Then, about 3 weeks ago, my fiancee and departed on a trip to Florida. She’s 25, and I’m only 24, so the car was rented in her name to avoid a fee. Then, a few days before our flight left, Woodlands called me and my fiancee separately to discuss our debit cards. Both were compromised during the recent Hannaford supermarket identity theft incident. I was given the option of watching the account and keeping it open, which I did because of the approaching trip. My fiancee was told her card had been ‘compromised’ and was shut off. We had to pay an extra $50 in insurance to rent the car, because she was only able to leave a cash deposit.

Last night, in the wake of this frustration, my fiancee received a letter stating rudely that the post office had informed Woodlands of an address change and that, if we did not notify Woodlands within 10 business days, our funds would be put on hold. Of course, there was no indication of which account this was, meaning it could have been our joint checking account or just her savings (which is rarely used). Although Woodlands calls me about everything else (possible unauthorized charges, etc) they apparently do not do so for address changes.

When I left an incensed message on the Woodlands answering machine (thanks to the person who wrote me the letter not giving any contact info for herself directly), I was immediately called back by Michele, who attempted as always to find a solution. She also told me the CEO, Tim Callia, would be calling me directly to discuss the matter.

When Mr. Callia called, I should have known from the blocked number on my phone that he would not be an effective leader. Hiding behind such tricks is unprofessional at best, and shows the outright disrespect that Mr. Callia has for his so-called ‘fellow members.’ I thought Mr. Callia had called to discuss the new process of the change of address letters, as Michele had implied, but as it turned out he simply wanted to argue. When I explained my issues, he was clearly unprepared, having obviously not spoken with Michele to ascertain the situation. In addition, when I put pressure on him to explain why Woodlands called for everything EXCEPT address changes, he said ‘that’s our policy.’ Now, I expect the phone-pool employee, constrained by bank rules and regulations, to be policy robots, but I do not expect the CEO of the same company to state such a party line. Furthermore, it indicates a lack of modern business sense to repeatedly use the term ‘policy’ in an age when many businesses are acknowledging the negative connotations of that word.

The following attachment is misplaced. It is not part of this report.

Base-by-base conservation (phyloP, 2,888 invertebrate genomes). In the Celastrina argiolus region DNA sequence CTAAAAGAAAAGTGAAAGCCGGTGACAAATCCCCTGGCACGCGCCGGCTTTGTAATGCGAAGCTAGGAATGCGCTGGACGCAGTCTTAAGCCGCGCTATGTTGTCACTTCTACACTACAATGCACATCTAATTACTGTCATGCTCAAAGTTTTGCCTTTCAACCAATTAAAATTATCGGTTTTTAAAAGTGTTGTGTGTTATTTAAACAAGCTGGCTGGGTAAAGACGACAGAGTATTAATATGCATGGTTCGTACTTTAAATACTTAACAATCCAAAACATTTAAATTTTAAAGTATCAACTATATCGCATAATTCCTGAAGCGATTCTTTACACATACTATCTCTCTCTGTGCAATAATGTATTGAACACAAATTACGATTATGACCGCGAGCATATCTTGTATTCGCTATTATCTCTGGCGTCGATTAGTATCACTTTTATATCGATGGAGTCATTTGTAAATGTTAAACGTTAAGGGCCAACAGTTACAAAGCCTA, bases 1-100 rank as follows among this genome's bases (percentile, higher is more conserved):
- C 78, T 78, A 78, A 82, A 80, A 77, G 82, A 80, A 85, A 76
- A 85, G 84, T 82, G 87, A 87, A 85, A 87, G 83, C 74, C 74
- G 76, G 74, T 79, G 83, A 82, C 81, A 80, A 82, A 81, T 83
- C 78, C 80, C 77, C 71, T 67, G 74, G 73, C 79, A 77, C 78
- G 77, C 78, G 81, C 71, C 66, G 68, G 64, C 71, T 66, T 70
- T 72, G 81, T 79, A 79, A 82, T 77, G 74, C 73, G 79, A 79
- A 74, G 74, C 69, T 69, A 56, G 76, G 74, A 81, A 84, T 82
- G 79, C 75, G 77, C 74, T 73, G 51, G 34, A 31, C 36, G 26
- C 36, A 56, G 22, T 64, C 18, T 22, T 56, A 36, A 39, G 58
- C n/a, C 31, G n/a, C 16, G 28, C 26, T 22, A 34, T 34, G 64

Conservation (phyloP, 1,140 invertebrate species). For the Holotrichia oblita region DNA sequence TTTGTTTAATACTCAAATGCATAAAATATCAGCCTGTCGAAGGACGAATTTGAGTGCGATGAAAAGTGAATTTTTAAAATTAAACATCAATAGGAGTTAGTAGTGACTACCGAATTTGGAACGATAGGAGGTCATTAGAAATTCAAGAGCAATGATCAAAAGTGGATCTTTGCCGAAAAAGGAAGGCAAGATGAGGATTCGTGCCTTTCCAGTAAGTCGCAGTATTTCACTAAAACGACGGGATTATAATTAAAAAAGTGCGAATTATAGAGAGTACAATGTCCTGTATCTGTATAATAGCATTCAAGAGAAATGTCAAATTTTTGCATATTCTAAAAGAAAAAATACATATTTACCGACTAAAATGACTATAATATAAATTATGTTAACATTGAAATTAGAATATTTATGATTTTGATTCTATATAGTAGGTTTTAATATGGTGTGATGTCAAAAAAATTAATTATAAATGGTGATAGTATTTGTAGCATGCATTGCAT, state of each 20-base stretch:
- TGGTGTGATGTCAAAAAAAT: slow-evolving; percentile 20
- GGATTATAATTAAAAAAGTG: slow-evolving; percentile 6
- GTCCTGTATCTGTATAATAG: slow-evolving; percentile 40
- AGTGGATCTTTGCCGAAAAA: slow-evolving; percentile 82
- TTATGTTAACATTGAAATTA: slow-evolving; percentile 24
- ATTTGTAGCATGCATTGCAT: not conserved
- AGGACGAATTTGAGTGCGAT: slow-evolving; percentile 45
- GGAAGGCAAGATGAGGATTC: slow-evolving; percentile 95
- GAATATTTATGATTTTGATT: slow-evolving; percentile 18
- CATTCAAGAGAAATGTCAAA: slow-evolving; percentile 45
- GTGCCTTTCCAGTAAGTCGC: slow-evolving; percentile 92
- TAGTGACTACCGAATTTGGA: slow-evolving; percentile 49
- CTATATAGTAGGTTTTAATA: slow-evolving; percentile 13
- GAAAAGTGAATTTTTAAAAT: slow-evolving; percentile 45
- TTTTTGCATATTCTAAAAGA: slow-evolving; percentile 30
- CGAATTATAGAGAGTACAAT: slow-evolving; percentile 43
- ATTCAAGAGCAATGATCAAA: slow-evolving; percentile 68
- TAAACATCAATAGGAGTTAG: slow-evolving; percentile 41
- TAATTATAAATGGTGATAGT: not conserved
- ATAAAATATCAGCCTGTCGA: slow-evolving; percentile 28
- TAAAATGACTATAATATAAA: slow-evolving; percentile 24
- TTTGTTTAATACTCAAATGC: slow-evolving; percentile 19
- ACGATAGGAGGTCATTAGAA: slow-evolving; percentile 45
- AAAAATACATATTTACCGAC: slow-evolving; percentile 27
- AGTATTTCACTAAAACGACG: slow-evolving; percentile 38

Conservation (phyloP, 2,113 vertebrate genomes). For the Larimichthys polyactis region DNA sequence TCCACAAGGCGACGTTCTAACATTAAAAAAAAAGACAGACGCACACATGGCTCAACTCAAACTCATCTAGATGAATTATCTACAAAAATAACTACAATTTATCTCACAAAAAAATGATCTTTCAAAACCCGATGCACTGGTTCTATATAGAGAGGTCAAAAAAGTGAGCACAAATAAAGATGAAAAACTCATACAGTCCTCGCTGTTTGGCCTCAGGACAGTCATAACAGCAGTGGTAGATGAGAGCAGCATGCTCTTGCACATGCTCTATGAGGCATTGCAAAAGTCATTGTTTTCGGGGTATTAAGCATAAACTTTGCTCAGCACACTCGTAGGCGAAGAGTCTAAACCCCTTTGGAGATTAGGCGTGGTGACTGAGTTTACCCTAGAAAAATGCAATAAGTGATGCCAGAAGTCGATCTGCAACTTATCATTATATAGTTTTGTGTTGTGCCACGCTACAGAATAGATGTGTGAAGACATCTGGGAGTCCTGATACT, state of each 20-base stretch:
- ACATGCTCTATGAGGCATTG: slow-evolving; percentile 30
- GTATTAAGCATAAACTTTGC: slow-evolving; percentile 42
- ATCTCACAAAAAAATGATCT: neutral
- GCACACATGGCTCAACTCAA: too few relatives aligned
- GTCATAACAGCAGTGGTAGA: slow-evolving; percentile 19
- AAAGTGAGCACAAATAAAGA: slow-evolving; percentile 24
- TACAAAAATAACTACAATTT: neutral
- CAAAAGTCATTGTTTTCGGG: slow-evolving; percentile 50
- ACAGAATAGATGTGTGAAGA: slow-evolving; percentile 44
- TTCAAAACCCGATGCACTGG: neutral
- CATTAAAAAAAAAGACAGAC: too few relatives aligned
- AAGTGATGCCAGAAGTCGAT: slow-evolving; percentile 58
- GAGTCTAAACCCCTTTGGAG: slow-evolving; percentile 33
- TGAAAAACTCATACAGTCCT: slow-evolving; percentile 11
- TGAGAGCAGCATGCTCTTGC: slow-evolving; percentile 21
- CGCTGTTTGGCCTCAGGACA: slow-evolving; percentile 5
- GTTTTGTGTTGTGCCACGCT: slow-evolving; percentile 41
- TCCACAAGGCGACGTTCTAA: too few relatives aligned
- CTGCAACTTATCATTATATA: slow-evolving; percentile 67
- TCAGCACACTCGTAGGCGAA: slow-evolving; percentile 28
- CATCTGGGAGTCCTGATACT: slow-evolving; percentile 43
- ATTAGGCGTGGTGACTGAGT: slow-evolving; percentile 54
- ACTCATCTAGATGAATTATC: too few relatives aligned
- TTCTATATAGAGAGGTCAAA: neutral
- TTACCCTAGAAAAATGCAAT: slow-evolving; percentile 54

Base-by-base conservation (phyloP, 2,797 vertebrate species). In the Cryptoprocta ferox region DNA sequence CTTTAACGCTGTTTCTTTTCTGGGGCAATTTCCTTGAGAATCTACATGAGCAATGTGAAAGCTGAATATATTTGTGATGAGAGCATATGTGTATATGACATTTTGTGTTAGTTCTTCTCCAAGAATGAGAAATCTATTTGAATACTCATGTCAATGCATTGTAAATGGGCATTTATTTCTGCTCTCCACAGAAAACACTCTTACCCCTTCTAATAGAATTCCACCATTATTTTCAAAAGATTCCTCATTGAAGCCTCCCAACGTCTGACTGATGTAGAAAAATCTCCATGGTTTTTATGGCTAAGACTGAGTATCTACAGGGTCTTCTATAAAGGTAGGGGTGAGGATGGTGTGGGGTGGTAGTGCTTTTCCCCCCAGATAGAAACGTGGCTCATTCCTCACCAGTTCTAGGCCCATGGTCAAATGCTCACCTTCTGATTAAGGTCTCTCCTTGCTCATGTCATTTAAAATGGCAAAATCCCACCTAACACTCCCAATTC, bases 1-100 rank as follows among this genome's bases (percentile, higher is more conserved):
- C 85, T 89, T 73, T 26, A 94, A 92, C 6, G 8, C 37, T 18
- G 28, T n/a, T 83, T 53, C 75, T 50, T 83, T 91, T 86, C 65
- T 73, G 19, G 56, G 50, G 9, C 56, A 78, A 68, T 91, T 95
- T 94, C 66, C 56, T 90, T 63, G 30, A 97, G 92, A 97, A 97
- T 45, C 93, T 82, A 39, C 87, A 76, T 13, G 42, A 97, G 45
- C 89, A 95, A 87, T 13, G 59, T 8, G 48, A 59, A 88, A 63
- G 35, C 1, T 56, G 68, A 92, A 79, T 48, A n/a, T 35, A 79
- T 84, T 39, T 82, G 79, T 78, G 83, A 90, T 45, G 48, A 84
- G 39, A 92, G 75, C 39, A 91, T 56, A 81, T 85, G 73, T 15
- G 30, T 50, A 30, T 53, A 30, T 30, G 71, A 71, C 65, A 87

Once I had determined that Mr. Callia really had no solutions to offer me, I told him I was done spending my time on something that was clearly not going anywhere, told him to have a nice day, and hung up my phone. He had the nerve to call me back again from his cowardly blocked number, at which point our conversation went like this:

Callia: I assume your phone must've lost the signal, since I can't imagine you would have hung up on me.
Me: Actually, you assumed wrong. As I just stated, you are clearly not interested in a solution, so I would like you to stop wasting my time.
Callia: Oh, well I am a professional and I thought you were too, but judging by your message and the way you're talking to me now, that's obviously not the case.
Me: Actually, your organization, with the exception of Michele, has been unprofessional for two years with me, and your refusal to answer the very simple question of why your policy is what it is leads me to believe you do not actually know. Furthermore, I can't believe you've decided to personally insult a customer. THAT, sir, is what makes me believe you are a consumate professional. Have a good day.

Thankfully, Mr. Callia did not waste my time further by calling again to insult me. I closed my accounts today, and have decided to go with my new Charles Schwab account as my sole checking account. It will be a little more difficult with no physical branch nearby, but my experience has been that every CS rep that I’ve dealt with at Schwab has been nicer, more knowledgeable, and more helpful than the CEO of Woodlands Credit Union. Also, they refund bank fees from other ATMs, so instead of paying a couple of bucks every time I use a non-Woodlands ATM, I actually get a cash refund at the end of every month from Schwab. So please, if you’re considering opening an account with Woodlands, or if you’re wondering if the bad experience you just had with them is just one in a series still to come, I hope you gain some insight from my experience and STAY AWAY.

NH continues to ‘live free or die’

Slashdot is reporting that New Hampshire has joined several other states in rejecting the proposed national ‘Real ID.’ The beauty of the law making use of the Real ID illegal in the ‘Live free or die’ state wasn’t that it passed 24-0, it was that it called the ID itself ‘contrary and repugnant’ to both the NH and US Constitutions. New Hampshire’s politicians have never been ones to gloss over or euphemize what they recognize as crap from the start, and this law is no exception. Also amusing is the fact that the state rejected what it called a $3 million ‘bribe’ from the Feds to accept and implement the Real ID.

Does anybody find it ironic that the supposed ‘state’s-rights’ party took it upon themselves to nationalize the ID system, only to be stopped by states deciding to assert their rights?

new hampshire, nh, real id, constitution